Hamilton breaks thumb as Reds sweep Brewers


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Hamilton breaks thumb as Reds sweep Brewers

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The Reds’ Billy Hamilton drives in a run with a sacrifice fly against the Marlins on Friday, July 21, 2017, at Great American Ball Park in Cincinnati. David Jablonski/Staff

The Reds completed a three-game sweep of the Milwaukee Brewers at Great American Ball Park and rookie Luis Castillo was stellar in his final start of the season Wednesday.

But that’s where the good news ended.

Billy Hamilton left in the middle of the third inning with a fractured left thumb suffered while trying to bunt in the first. The Reds placed him on the 10-day disabled list.

“He is going to be in a splint for 10 days, then we’ll reassess,” manager Bryan Price said. “I don’t think it will be season-ending. He can pinch run for us if he can’t swing a bat.”

Castillo, who is being shut down to make sure he doesn’t increase his innings from last season to this by more than is advisable, set a career high with 10 strikeouts in seven innings and the Reds erupted for five third-inning runs in what became a 7-1 win.

“I was trying to compete,” said Castillo, obtained in January from Miami for right-handed pitcher Dan Straily. “I had a really good feel for my pitches. I feel really, really good about having a great year. I’m going to go back to the Dominican (Republic, after the season) and work hard for next season. I feel really happy.”

“He was extremely dominant,” Price. “He limited their ability to get the barrel of the bat on the ball.

“He has good stuff of course. We knew that. That’s why we got him in the trade. He’s a tough kid who has tremendous confidence. How many guys can come up from Double A and do what he’s done? He is only 3-7, but he kept us in every game and that’s important.”

Zack Cozart led off the seventh with his 18th homer of the season and Jose Peraza tacked on his fifth with one out in the eighth to help seal the win for Castillo (3-7), who finishes with a 3.12 earned-run average in 15 starts and 169 1/3 innings, 37 2/3 more than he logged last season.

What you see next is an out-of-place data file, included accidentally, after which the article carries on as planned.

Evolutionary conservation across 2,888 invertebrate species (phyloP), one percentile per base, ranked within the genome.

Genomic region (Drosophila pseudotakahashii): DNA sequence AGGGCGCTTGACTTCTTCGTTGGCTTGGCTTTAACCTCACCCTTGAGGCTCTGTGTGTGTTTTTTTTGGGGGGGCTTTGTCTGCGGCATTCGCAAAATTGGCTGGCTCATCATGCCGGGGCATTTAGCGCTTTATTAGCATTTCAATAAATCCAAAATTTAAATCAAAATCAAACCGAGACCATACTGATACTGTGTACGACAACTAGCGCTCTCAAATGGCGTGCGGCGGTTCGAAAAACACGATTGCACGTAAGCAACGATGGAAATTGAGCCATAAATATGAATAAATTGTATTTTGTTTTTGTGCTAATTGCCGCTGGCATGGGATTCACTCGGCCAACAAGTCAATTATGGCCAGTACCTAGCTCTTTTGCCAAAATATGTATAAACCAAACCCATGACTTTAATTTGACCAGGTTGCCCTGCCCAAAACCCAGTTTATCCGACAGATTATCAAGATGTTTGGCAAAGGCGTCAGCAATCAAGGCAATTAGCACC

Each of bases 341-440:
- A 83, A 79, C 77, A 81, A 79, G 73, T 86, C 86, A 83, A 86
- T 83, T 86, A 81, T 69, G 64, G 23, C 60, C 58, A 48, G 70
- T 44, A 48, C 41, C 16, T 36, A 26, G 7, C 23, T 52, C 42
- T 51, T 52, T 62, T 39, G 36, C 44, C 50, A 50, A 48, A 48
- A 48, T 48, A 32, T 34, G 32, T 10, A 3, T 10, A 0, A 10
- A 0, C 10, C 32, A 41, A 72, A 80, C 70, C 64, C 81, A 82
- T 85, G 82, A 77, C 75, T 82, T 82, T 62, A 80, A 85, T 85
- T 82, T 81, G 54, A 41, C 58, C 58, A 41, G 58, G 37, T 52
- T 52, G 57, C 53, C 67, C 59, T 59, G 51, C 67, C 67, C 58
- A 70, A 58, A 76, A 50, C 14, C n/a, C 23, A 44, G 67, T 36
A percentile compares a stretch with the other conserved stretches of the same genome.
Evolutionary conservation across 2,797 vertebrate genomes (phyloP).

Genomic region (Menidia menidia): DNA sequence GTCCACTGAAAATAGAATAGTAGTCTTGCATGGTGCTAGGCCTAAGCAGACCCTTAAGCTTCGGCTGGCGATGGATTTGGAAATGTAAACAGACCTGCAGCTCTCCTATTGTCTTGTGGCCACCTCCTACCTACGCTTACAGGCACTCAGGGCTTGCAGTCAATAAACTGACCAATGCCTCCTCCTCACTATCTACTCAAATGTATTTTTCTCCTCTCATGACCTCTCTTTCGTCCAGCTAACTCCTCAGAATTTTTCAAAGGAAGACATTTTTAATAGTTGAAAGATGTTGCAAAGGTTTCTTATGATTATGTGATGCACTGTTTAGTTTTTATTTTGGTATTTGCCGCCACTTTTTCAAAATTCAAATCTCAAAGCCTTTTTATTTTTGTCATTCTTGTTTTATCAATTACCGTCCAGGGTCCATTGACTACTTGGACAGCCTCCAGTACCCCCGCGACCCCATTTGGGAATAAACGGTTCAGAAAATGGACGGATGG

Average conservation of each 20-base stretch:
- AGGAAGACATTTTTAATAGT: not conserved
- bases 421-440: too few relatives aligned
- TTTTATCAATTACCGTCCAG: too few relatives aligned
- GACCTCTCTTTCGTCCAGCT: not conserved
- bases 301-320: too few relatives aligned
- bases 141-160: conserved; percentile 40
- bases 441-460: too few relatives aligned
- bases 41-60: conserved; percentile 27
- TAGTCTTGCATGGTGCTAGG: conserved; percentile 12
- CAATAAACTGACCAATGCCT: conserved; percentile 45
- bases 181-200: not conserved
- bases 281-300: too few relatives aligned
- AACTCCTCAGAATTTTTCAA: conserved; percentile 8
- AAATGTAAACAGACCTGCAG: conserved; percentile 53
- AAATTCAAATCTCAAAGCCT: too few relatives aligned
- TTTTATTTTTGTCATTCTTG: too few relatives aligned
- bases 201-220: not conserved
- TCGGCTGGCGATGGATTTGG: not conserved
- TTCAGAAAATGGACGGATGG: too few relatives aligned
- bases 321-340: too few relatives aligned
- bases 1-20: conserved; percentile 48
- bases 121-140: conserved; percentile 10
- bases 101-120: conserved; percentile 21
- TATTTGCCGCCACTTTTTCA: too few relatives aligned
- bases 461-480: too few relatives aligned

The Reds wanted to keep Castillo’s increase from last season to this year between 30 and 35, but Price kept open the possibility that he could expand that count if Castillo seemed capable of handling it.

No problem. Despite throwing 111 pitches, matching his second-highest total of the season, Castillo never seemed to be struggling. He faced more than four batters in one inning just once — the first.

“I don’t know exactly what we will do with Luis the rest of the year,” Price said. “We have to get together and see what he will do. I never say never but it is unlikely that he will pitch out of the bullpen. I don’t think you will see him on the mound the rest of the year.”

The sweep is Cincinnati’s first of Milwaukee since a three-game series in May 2013 and it dropped the Brewers four games behind the Chicago Cubs in the National League Central Division, depending on what the Cubs did in Wednesday night’s finale of their three-game series against the Pirates in Pittsburgh.

The Brewers and Cubs open a three-game series on Friday in Chicago.

“We lost three games,” Brewers manager Craig Counsell said. “They outplayed us. We didn’t have a good series. Today, we ran into a good pitching performance. We didn’t get anything going against their starting pitching.

“We didn’t play a good series. We had good energy every day before the games. We’ve struggled holding this team down offensively. We knew going in that they could score some runs.”

After Phillip Ervin struck out pinch-hitting for Hamilton to lead off the third, the Reds got consecutive singles from Cozart, Joey Votto, Adam Duvall and Eugenio Suarez to score one run and load the bases for Scott Schebler, who coaxed a bases-loaded walk out of Garza.

Peraza followed with a potential double-play grounder to shortstop Orlando Arcia, who got one out at second base, but Hernan Perez’s throw got away from first baseman Neil Walker for an error. Two runs scored on the play, and Counsell brought in left-hander Brent Suter, who immediately gave up Tucker Barnhart’s RBI single that capped the five-run outburst.

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